Tag Archives: Unilever


Fuck the diet

Unilever brand Du Darfst (indirectly linked to the UK brand Too Good to be True), seems to have changed its mind about a somewhat daring TV campaign. The original version encouraged women to stop strict slimming regimes, with the somewhat shocking tagline ‘fuck the diet’. Luckily I caught the ad and took a picture of it. I’d been planning to … Continue reading

Unilever declares its identity

Stepping up corporate branding

I had my suspicions about Unilever moving towards corporate branding (see gradual packaging changes here). Well it looks like my hunch was right. The first brand I’ve noticed publicly outing its Unilever owner – ie, showing the new logo on TV – is Lynx (Axe outside the UK). It’s taken what I call its ‘smell me bonk me‘ campaign and … Continue reading

Bird's nest  - on your soup

Unilever to try corporate branding?

Well, well. Do I smell a rat? Is Unilever going to gradually start telling us more about all of the brands it has under its umbrella – and start corporate branding? Nestlé have done it in certain areas, as you’ll know if you read this blog regularly (from some of the mistakes and branding problems). And although my students tell … Continue reading


McDonalds and health foods

We all know about the big M’s ongoing problems with health issues, so what – now that most people have heard the controversial statements and seen films like Super Size Me – are they doing about it? Well, in the UK they’re sidestepping a recently introduced ban on junk food advertising (as if that’ll stop the cave-dwelling Brits eating too … Continue reading

The spread many kids grew up with

Marmite: variety purchase, non-variety product

Unilever’s Marmite product clearly falls into a market what would be classified as “variety”. It’s definitely not a “complex”, “cognitive dissonance” or “habitual” purchase – unless of course, for you, this smelly yeast extract (which tastes fabulous on toast) is an everyday product. If it is a variety purchase, then marmite faces other spreads with a more adventurous side to … Continue reading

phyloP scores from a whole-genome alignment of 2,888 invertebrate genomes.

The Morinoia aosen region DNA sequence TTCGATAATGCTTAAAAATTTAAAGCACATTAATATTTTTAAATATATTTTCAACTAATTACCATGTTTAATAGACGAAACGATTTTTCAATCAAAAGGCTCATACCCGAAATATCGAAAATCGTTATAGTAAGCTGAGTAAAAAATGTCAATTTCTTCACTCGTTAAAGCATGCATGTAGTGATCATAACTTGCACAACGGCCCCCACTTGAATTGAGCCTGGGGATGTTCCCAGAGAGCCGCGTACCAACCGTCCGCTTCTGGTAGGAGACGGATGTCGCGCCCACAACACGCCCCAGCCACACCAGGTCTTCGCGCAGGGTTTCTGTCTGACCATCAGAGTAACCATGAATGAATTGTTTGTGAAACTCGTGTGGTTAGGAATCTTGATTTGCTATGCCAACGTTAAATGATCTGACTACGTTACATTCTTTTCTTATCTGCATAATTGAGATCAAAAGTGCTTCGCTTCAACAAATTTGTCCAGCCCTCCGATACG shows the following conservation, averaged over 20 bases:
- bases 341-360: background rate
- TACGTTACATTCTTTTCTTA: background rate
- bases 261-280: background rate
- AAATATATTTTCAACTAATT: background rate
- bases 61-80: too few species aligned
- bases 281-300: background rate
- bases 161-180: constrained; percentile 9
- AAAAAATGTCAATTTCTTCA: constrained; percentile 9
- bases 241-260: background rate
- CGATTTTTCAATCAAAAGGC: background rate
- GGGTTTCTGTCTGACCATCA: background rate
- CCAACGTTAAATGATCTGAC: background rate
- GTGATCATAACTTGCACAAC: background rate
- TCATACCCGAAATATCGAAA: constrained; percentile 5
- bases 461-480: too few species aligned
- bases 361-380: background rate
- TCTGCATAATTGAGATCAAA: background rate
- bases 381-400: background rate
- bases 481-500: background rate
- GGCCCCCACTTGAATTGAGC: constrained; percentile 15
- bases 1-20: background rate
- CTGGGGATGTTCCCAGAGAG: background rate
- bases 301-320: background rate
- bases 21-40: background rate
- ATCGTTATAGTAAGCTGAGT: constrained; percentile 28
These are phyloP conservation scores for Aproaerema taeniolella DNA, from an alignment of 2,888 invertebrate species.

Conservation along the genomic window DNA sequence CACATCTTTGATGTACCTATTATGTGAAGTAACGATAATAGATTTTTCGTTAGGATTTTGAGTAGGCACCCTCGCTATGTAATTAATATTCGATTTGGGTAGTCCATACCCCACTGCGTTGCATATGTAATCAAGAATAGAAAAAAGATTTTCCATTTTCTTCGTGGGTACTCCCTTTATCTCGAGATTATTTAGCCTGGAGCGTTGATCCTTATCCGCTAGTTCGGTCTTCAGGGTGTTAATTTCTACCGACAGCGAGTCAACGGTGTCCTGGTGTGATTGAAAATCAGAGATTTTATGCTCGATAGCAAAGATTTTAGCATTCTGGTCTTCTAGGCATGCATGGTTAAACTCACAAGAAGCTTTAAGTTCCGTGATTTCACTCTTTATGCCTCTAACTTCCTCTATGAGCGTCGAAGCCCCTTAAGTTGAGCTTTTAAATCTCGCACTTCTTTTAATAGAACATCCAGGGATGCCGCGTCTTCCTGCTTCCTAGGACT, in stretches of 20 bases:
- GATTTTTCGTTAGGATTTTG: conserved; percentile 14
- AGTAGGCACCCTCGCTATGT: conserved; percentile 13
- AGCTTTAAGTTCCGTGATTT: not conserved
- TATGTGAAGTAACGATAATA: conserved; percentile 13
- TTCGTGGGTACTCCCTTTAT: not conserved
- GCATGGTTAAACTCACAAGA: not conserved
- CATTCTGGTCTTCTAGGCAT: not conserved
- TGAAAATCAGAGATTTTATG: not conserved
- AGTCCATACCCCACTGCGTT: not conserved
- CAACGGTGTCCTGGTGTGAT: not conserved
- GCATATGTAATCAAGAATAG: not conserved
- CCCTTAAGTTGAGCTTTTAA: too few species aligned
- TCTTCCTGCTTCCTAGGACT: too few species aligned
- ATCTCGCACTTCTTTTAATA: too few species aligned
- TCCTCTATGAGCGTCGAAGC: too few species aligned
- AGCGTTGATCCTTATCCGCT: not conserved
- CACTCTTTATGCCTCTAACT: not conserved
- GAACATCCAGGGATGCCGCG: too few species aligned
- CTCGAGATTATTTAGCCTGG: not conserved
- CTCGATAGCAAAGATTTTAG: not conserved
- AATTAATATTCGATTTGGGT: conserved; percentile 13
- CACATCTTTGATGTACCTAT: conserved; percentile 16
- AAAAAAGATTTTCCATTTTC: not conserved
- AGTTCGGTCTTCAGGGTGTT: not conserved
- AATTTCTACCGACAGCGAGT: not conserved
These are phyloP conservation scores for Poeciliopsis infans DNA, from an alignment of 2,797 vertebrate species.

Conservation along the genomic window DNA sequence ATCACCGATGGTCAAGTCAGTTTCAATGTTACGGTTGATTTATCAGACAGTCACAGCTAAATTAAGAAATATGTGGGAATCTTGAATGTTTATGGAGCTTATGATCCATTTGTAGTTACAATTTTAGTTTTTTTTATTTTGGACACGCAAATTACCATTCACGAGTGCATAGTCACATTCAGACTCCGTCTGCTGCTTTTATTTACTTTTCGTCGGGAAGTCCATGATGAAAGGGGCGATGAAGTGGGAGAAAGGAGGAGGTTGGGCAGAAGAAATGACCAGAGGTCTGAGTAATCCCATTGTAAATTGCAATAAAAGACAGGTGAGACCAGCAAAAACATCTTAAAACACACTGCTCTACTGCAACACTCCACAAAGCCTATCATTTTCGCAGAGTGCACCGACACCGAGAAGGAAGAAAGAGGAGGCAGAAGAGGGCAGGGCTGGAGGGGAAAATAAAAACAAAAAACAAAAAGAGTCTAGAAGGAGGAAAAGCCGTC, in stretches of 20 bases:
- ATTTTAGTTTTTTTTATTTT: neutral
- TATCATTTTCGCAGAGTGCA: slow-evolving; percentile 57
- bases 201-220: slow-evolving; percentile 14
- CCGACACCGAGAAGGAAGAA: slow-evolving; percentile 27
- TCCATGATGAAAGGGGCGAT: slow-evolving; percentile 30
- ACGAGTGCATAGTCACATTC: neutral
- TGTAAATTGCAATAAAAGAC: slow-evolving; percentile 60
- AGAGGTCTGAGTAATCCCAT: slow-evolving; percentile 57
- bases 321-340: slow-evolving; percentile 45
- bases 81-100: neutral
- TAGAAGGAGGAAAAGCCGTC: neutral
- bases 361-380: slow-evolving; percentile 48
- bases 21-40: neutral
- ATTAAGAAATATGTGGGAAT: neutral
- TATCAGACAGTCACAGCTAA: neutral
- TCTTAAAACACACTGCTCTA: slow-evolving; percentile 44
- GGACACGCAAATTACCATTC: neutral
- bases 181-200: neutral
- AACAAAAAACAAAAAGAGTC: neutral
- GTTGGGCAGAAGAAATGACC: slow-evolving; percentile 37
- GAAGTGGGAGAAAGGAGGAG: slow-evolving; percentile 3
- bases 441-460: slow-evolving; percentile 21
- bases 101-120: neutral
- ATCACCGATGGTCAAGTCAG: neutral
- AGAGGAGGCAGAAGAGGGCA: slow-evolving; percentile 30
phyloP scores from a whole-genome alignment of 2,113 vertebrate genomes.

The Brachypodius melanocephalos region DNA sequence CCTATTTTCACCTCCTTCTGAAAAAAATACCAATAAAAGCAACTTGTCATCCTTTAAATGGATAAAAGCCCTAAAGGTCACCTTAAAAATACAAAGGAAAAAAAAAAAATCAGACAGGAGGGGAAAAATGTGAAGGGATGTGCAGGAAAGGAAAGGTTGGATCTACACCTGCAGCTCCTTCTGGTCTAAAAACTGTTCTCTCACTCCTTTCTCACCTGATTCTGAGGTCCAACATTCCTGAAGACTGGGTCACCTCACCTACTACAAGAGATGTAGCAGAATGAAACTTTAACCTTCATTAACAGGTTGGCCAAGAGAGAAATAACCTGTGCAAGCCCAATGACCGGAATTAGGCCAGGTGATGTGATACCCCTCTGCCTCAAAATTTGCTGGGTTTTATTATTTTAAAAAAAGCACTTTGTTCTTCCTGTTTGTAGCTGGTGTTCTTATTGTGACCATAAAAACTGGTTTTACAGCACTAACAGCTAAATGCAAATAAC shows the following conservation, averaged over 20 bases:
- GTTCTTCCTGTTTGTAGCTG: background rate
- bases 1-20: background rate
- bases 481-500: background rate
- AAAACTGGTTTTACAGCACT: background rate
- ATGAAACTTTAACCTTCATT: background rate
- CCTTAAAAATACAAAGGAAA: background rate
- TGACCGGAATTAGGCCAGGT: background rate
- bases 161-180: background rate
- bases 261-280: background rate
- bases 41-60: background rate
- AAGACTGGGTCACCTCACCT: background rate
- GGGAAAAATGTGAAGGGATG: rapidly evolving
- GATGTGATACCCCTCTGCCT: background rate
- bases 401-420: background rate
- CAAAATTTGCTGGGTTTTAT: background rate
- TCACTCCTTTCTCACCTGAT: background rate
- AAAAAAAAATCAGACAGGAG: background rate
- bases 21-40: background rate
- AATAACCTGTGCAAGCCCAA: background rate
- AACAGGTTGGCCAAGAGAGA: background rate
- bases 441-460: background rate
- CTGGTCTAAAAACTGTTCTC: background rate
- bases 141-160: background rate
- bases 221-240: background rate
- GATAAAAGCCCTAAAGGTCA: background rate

What insiders call ICBINB

Fulfilling branding criteria

According to Kotler, a brand should be memorable, distinctive, easily pronounced, say something about the nature, benefits or properties of the product and have no negative foreign meanings. It was a Unilever strategy for a while to name brands that “are what they say on the packaging”. Unilever examples: “I can’t believe it’s not butter” (pictured on the right), “Too … Continue reading


Streamlining deodorants

When a company grows internationally and launches its brands in other countries or buys up brands to complement its range, it then has to work out – retrospectively – which brands to keep, combine or kill. Unilever faced this issue with its deodorant brand Sure – or Rexona to you if you’re outside the UK. In the UK, Sure has … Continue reading



A typical approach taken by Procter and Gamble (P&G) to capture people’s interest is the classic problem-solution trick. Here you show what the world is like or would be like without the product, then show the solution – ie the product the company is advertising. It’s usual head on with functional benefits. Henkel in Germany have used the approach as … Continue reading


Smell me, bonk me

When products have little to talk about on a functional level, they have to jump to the other extreme in terms of product benefits, and play to the emotions. This is what Lynx deodorant – or Axe on the continent – has been doing for years. A typical Unilever product, it is marketed purely on hope and image. Screenshots from … Continue reading